Spy software embedded in most cell phones is tracking and reporting on your calls, texts and location, reports researcher Trevor Eckhart.
This spy software - Carrier IQ - is built in to many new cell phones. It does not show up in the menu and, in most cases, cannot be removed. The software reports on all of your activities including turning the phone on and off, your location, any key strokes you make, text messages and phone numbers.
Connecticut-based developer Trevor Eckhard was the first to bring this software to public attention.
Carrier IQ appears to be violating civil rights on a massive scale and several lawsuits have already been launched in the US under the Federal Wiretap Act.
The information collected is supposedly being used to monitor and improve performance, but is that the real end use of this information?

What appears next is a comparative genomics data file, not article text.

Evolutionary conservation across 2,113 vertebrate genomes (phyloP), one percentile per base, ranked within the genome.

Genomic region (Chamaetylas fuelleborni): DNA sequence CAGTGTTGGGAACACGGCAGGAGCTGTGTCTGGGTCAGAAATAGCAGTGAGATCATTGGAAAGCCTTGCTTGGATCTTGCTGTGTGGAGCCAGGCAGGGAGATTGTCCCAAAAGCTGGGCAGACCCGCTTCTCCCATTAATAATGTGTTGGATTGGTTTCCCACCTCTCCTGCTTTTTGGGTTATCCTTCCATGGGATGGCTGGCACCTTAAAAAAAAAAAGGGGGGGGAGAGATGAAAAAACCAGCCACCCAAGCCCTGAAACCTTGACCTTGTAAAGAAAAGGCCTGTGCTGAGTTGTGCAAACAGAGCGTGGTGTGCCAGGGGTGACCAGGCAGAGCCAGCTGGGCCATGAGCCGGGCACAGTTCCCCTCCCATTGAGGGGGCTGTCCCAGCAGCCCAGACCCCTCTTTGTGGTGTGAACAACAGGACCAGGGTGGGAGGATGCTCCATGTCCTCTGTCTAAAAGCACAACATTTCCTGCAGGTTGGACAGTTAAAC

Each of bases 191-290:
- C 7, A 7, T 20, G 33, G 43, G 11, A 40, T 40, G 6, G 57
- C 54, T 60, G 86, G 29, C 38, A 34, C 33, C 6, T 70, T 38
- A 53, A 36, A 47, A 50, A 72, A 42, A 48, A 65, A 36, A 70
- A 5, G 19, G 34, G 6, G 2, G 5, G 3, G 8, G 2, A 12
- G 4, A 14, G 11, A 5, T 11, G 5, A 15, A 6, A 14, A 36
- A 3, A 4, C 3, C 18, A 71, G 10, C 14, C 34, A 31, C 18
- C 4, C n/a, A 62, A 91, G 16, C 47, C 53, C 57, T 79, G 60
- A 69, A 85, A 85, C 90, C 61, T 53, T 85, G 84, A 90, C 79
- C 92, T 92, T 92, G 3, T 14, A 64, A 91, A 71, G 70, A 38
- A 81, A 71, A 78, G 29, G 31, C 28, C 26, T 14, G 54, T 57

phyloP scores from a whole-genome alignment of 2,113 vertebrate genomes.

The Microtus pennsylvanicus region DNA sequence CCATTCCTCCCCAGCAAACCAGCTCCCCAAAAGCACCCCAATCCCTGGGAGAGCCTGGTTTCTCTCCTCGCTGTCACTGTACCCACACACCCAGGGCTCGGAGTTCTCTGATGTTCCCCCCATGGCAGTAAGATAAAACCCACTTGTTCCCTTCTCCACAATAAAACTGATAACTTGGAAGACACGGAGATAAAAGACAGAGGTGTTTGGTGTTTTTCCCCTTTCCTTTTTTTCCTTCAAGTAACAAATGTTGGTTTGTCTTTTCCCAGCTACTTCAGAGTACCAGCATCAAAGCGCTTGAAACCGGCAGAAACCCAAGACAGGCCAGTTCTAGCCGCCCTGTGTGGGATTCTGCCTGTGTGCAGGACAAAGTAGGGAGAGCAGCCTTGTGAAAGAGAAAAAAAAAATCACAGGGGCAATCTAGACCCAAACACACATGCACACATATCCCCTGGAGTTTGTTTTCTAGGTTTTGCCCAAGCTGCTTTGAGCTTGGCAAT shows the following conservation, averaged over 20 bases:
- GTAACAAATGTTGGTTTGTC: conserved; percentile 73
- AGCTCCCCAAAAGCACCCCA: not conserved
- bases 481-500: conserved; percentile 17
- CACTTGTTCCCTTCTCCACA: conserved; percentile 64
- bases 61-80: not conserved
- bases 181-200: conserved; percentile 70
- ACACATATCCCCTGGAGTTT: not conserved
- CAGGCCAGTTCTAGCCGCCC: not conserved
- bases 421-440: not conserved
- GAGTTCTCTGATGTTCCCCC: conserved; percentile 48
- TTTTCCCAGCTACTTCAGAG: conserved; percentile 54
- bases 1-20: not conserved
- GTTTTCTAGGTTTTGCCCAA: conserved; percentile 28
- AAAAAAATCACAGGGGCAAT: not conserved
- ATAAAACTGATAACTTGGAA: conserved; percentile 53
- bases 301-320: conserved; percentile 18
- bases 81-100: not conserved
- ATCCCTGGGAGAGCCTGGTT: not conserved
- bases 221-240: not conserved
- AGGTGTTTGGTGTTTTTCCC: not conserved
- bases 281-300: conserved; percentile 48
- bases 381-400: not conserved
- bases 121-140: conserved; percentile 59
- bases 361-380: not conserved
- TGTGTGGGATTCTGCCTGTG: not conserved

Rim's blackberry phones encrypt data making it difficult for government security agencies to intercept calls. When India threatened to ban their phones because of this, RIM eventually agreed to provide personal information on their customers activities, texts messages and phone calls.
India is not alone in its surveillance of cell phone activity. The Chinese government is watching and listening in, reportedly in an attempt to improve traffic patterns.
But don't think that only foreign governments monitor phone calls. Canadian security agencies can, and do, legally eavesdrop on any electronically transmitted calls.
It would appear, therefore, that it would be legal for CSE or any other government agency to intercept all cellular telephone calls... without a warrant.
If you carry a cell phone, your location, your calls, your texts and your web searches are all effectively and legally, public information.